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All or Nothing for Iranian University Applicants

Report source: Mianeh; photos by various photographers


Feverish preparations to sit entrance exams reach peak over summer.

An exam gets under way at one of hundreds of locations across Iran.
(Photo: Hadi Abyar, Fars News Agency)

For school-leavers planning to go on to higher education in Iran, summer is a nerve-wracking time as they cram for entrance examinations.

There is fierce competition for places at state universities. This year, the education ministry said around 1.3 million applicants signed up to sit the exam known as the "concours", 60 per cent of them female. Organisers estimate that at least half those who sit the test will be offered places.

Competition for university places is fierce and applicants have to study hard to get through the
 entrance exam.  (Photo: Mansoreh Motamedi, Fars News Agency)

The exams, held from July 1 to 3 in 390 locations across the country, were divided into categories - mathematics, science, humanities, arts and foreign languages.

Applicants will have spent the past year preparing, providing a good income to tutors and cramming services. As the concours draws closer, the pressure really piles on to memorise as much as possible, and many take stimulants such as methylphenidate pills to maintain the pace. Their families also feel the strain.

Families are sucked into exam fever. These mothers are sitting outside the exam hall praying for those sitting the test.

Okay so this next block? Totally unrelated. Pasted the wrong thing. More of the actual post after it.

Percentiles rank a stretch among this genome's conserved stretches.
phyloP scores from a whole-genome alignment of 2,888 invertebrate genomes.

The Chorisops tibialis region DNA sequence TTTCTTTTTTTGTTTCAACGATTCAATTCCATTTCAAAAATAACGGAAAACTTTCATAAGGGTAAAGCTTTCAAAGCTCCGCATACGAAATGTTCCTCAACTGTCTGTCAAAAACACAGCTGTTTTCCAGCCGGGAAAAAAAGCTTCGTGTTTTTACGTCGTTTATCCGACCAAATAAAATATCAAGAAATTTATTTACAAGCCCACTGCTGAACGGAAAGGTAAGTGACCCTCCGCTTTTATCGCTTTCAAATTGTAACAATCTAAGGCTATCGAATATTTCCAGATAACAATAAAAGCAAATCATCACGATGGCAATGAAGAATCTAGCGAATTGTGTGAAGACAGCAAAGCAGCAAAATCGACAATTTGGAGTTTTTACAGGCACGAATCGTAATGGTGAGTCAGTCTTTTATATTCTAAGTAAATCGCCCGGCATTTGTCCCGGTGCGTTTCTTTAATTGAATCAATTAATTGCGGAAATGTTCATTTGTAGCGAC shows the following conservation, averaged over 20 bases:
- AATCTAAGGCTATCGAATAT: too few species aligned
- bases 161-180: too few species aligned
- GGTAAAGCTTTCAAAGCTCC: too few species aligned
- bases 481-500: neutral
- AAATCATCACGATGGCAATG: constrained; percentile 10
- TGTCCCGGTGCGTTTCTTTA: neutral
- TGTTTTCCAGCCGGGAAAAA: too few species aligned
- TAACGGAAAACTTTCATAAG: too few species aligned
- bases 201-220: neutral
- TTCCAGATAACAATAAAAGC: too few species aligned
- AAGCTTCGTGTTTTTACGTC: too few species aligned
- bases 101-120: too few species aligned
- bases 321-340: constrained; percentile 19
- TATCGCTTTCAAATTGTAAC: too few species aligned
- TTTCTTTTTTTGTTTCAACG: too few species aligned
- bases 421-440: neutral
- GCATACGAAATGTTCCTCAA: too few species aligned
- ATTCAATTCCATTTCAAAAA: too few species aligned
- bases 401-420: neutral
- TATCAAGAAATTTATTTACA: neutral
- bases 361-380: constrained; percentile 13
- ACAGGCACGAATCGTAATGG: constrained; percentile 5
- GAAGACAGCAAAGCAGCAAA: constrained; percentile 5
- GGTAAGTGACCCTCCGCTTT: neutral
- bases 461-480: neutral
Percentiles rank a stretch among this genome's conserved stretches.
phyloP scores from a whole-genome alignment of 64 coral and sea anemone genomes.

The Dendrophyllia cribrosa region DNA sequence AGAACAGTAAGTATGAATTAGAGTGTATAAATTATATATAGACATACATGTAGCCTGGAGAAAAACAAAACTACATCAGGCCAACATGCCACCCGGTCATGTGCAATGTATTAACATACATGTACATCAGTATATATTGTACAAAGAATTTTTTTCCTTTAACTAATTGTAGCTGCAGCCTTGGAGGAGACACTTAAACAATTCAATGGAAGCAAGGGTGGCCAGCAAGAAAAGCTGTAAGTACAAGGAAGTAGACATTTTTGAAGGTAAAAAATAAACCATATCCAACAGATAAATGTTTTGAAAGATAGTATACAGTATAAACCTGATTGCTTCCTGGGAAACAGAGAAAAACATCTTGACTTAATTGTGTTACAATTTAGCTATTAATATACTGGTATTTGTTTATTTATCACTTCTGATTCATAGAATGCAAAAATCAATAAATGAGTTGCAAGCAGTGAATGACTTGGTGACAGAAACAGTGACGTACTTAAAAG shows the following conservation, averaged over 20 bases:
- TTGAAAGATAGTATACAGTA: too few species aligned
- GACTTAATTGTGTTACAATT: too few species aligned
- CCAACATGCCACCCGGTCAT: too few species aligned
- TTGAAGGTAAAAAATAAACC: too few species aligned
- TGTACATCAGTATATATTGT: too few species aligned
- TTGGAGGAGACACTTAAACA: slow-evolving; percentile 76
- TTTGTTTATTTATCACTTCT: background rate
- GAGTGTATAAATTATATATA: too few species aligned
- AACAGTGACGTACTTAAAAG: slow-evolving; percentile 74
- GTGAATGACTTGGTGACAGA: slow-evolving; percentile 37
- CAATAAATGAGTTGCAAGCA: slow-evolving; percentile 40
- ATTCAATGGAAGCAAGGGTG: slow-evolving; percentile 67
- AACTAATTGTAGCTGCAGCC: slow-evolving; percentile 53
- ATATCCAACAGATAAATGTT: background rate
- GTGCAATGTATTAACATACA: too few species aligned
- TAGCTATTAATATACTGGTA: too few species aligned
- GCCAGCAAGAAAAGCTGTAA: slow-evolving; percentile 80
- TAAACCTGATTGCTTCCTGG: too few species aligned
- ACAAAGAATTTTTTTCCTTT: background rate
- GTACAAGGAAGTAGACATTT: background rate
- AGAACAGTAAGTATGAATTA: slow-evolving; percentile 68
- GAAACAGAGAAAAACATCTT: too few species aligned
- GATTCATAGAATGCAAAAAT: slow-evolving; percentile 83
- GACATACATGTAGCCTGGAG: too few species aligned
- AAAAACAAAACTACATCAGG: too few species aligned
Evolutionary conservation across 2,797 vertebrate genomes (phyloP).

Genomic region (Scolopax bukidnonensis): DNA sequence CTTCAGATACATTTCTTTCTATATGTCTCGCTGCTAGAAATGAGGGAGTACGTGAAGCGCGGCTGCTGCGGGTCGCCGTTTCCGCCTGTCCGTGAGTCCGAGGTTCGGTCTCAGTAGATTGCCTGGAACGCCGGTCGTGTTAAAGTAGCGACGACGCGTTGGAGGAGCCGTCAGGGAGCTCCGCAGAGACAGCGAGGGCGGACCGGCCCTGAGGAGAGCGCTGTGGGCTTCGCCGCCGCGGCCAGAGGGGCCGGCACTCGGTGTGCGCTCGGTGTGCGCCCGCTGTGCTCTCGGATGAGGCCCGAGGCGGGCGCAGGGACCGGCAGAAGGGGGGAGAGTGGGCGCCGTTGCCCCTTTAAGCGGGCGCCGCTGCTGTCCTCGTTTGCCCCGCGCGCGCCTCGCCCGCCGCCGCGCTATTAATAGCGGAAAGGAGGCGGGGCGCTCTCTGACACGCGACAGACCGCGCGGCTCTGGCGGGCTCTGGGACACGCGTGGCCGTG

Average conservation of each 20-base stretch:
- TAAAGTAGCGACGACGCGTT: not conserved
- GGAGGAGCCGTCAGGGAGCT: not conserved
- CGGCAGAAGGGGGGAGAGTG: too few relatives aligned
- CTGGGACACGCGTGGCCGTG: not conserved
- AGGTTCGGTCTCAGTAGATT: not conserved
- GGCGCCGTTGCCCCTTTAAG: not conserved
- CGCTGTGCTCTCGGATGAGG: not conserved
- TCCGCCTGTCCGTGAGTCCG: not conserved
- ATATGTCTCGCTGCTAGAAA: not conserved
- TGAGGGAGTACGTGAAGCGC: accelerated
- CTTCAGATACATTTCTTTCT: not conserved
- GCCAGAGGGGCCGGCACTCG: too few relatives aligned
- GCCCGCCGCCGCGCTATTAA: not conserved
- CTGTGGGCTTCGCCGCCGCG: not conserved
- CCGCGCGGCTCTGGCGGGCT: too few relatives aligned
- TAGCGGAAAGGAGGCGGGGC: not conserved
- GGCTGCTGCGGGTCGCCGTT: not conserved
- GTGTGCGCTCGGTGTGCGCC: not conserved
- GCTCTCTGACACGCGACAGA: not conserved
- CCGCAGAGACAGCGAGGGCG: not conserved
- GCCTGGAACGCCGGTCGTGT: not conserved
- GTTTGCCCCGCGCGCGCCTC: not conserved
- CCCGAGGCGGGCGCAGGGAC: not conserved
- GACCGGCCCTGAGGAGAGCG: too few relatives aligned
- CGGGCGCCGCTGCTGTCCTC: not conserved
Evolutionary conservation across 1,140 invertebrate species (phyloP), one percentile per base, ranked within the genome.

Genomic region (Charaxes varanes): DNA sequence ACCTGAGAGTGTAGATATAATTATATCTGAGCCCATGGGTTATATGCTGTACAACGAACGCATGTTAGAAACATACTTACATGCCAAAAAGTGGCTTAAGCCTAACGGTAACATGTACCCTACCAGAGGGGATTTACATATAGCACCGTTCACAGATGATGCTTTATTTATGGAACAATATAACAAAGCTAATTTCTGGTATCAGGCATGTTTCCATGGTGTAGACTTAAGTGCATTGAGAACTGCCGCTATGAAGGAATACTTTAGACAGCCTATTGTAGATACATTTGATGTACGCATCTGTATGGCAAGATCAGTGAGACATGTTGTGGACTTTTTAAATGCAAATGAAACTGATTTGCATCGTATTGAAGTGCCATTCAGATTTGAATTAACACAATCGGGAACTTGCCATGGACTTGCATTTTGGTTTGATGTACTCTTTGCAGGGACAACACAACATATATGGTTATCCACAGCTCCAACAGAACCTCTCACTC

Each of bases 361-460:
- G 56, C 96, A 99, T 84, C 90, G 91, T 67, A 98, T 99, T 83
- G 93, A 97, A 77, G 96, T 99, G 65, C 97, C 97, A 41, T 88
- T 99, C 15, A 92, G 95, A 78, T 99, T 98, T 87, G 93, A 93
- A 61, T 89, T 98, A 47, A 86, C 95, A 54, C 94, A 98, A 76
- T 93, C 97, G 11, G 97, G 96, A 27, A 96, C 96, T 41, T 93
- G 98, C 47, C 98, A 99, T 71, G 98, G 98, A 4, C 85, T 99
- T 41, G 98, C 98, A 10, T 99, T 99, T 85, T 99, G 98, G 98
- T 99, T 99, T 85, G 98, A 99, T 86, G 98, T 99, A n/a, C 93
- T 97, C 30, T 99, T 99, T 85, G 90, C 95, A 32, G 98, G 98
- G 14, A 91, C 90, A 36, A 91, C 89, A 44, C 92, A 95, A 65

(Photo: Hassan Ghaedi, Fars News Agency)

As state university places are limited, many also revise for the separate examinations run by the Islamic Azad University, a private institution with a large network of educational centres across Iran.

Those who are unsuccessful either steel themselves for another attempt the following year, or give up and try to get a job.
The final results will be announced in mid-September.

Students hard at work on park benches are a common sight over the summer.
(Photo: Mansoreh Motamedi, Fars News Agency)

Girls sit the exams at segregated venues.
(Photo: Mohsen Razaei, Mehr News Agency)

These young women are crying because they did not make it to the exam centre in time and
found the doors locked.  (Photo: Javad Moghimi)

The exam is so hard that some give up in despair.
(Photo: Hadi Abyar, Fars News Agency)

Makeshift provision for a disabled applicant.
(Photo: Raouf Mohseni, Mehr News Agency)

Clerics who want a university degree must also sit the exam.
(Photo: Raouf Mohseni, Mehr News Agency)

Parents continue to wait for the exam to end and the return of their children.
(Mohammad-Reza Abbasi, Mehr News Agency)

The exam is finally over and the first students emerge.
(Photo: Meghdad Madadi, Fars News Agency)

Students receive final notification a few days before the exam. The young men here are checking
the address of the exam venue.  (Photo: Javad Moghimi)

The exam papers are kept under lock and seal to prevent cheating. The authors, too, are effectively
quarantined to prevent them selling the content.  (Photo: Hossein Salehi Ara, Fars News Agency)

Test papers are sent out nationwide from Tehran in sealed packages.
(Photo: Hossein Salehi Ara, Fars News Agency)

Postal trucks deliver the exam papers.
(Photo: Hossein Salehi Ara, Fars News Agency)

Despite tight security measures, there have been prosecutions and trials of individuals accused of
leaking test questions in recent years.  (Photo: Ali Agharabi, Fars News Agency)



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